Tim Bartow's house, what is left of it, anyway, stands as a chilling testament to why The Associated Press named the Joplin tornado that killed 161 people as the top news story in Missouri in 2011.
One wall remains of Mr. Bartow's home, among the thousands wiped out by the EF-5 twister's destructive power. The wall has been left as a monument to the nearly 100,000 volunteers from around the globe who helped the residents of southwest Missouri dig out of the rubble.
Mr. Bartow and officials in Joplin want the wall preserved permanently in some fashion. But the home's foundation is crumbling. Elsewhere in the neighborhood signs of rebirth suggest that the wall, and the hand-written and painted tributes it bears, will have to be moved.
We hope the wall can stand until May 22, the anniversary of the disaster. That date is about a week after the Missouri legislature concludes its 2012 session, a five-month period in which the Joplin tornado will be at the center of many discussions, sometimes for all the wrong reasons.
This was Missouri's Year of the Storm. There were St. Louis tornadoes, too, and massive flooding in northwest Missouri and southeast Missouri. In their wakes were no Democrats and Republicans, only Missourians coming together to help neighbors in need.
But it didn't take long for the unity to crumble as the tug-of-war over hundreds of millions of dollars began. In any year, this is what the legislature is all about, a constant pulling back and forth by various interests trying to grab a piece of the state's budget.
Particularly now, there is only so much money to go around. Schools, hospitals, the needy and corporations all want their piece. Lawmakers divvy up the money in a series of policy decisions based on political philosophies and parochialism.
In 2012, Joplin will be caught in the middle.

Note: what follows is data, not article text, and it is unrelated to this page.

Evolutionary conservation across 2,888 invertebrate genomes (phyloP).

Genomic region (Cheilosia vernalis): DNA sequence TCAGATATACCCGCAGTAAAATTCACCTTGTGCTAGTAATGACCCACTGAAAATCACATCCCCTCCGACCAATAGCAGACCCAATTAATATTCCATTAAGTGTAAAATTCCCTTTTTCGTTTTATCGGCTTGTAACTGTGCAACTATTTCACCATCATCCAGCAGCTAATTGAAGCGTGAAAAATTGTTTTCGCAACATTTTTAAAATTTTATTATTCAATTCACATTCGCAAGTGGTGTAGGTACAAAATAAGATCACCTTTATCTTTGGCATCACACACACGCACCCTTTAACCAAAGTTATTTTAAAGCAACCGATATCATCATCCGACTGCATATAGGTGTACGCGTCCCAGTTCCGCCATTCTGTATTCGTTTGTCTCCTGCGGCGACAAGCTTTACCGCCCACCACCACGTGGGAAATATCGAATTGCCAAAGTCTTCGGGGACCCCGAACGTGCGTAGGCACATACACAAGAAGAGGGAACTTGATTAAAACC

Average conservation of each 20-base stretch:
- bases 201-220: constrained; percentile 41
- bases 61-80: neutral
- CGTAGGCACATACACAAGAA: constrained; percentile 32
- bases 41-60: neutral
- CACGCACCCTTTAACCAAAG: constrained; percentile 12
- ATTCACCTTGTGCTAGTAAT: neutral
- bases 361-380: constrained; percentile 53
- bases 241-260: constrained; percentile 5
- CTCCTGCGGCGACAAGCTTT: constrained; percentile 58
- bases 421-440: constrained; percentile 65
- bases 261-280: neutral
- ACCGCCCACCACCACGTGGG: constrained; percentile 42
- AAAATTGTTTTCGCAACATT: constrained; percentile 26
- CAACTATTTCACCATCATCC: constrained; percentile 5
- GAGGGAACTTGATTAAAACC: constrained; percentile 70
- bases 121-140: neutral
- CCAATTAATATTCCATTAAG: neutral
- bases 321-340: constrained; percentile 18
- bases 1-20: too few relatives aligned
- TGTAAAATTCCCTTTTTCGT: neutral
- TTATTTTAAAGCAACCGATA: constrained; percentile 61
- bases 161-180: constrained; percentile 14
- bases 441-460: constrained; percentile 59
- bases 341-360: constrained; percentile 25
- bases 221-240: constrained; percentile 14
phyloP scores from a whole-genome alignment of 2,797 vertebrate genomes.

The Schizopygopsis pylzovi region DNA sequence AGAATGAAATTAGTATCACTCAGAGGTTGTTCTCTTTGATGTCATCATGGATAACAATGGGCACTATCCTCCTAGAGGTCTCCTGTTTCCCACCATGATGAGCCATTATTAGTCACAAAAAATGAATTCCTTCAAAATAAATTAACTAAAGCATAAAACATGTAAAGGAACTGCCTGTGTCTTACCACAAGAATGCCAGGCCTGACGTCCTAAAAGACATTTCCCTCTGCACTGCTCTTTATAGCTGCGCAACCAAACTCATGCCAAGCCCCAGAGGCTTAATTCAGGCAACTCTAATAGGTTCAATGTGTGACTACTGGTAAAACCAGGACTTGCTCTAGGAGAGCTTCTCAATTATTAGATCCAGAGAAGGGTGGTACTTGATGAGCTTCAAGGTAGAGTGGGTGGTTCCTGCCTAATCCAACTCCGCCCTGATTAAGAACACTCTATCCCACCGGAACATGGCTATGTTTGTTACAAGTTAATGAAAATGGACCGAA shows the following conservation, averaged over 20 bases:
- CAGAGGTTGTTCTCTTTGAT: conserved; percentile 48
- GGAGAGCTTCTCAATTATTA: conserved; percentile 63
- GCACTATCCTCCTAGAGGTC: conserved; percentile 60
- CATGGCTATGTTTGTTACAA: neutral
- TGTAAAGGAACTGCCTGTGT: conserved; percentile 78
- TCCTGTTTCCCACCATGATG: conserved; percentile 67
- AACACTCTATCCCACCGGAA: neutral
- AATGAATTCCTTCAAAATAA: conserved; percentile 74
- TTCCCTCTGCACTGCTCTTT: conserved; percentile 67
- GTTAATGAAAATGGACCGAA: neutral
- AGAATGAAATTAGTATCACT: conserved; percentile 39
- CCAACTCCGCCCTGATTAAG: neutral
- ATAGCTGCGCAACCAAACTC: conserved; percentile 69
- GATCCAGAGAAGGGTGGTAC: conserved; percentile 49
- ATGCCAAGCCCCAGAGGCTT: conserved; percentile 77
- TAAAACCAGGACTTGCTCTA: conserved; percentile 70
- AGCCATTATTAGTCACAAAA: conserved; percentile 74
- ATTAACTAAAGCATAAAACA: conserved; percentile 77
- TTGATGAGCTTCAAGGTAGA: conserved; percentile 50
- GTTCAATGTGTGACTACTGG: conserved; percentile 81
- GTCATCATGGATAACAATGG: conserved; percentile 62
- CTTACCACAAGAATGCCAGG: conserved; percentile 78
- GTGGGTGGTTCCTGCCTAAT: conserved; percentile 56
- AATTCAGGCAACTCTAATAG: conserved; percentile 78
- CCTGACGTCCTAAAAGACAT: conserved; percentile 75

Gov. Jay Nixon and the legislature must decide how to pay for much of the work that already has been done to dig out Mr. Bartow and his neighbors. They must decide how to rebuild levees and restore farmland ravaged by the flooding along the Missouri and Mississippi rivers.
Already, state Auditor Tom Schweich, a Republican, has made an issue of how the Democratic governor decided to pay for storm recovery. Mr. Schweich sued the governor, questioning his authority to take $100 million from other state programs to use for storm recovery.
Republican lawmakers saw in the killer tornado an opportunity to advance their constant attack on workers, suggesting that developers' profits are more important than the ability of Joplin workers to make a decent wage rebuilding their communities.
Bills have been filed that would exempt the storm-ravaged city from prevailing wage statutes, which exist to help laborers make a living wage and to make sure that taxpayer-funded projects are built to quality standards.
Less than a year has passed and politicians have forgotten the pledges of unity made in the aftermath of the storm.
That's why we hope Mr. Bartow's wall stands at least a little longer. It's more than a tribute to volunteers. It's a memorial to the human spirit. It's a reminder that when we say things like "never forget," we ought to mean them.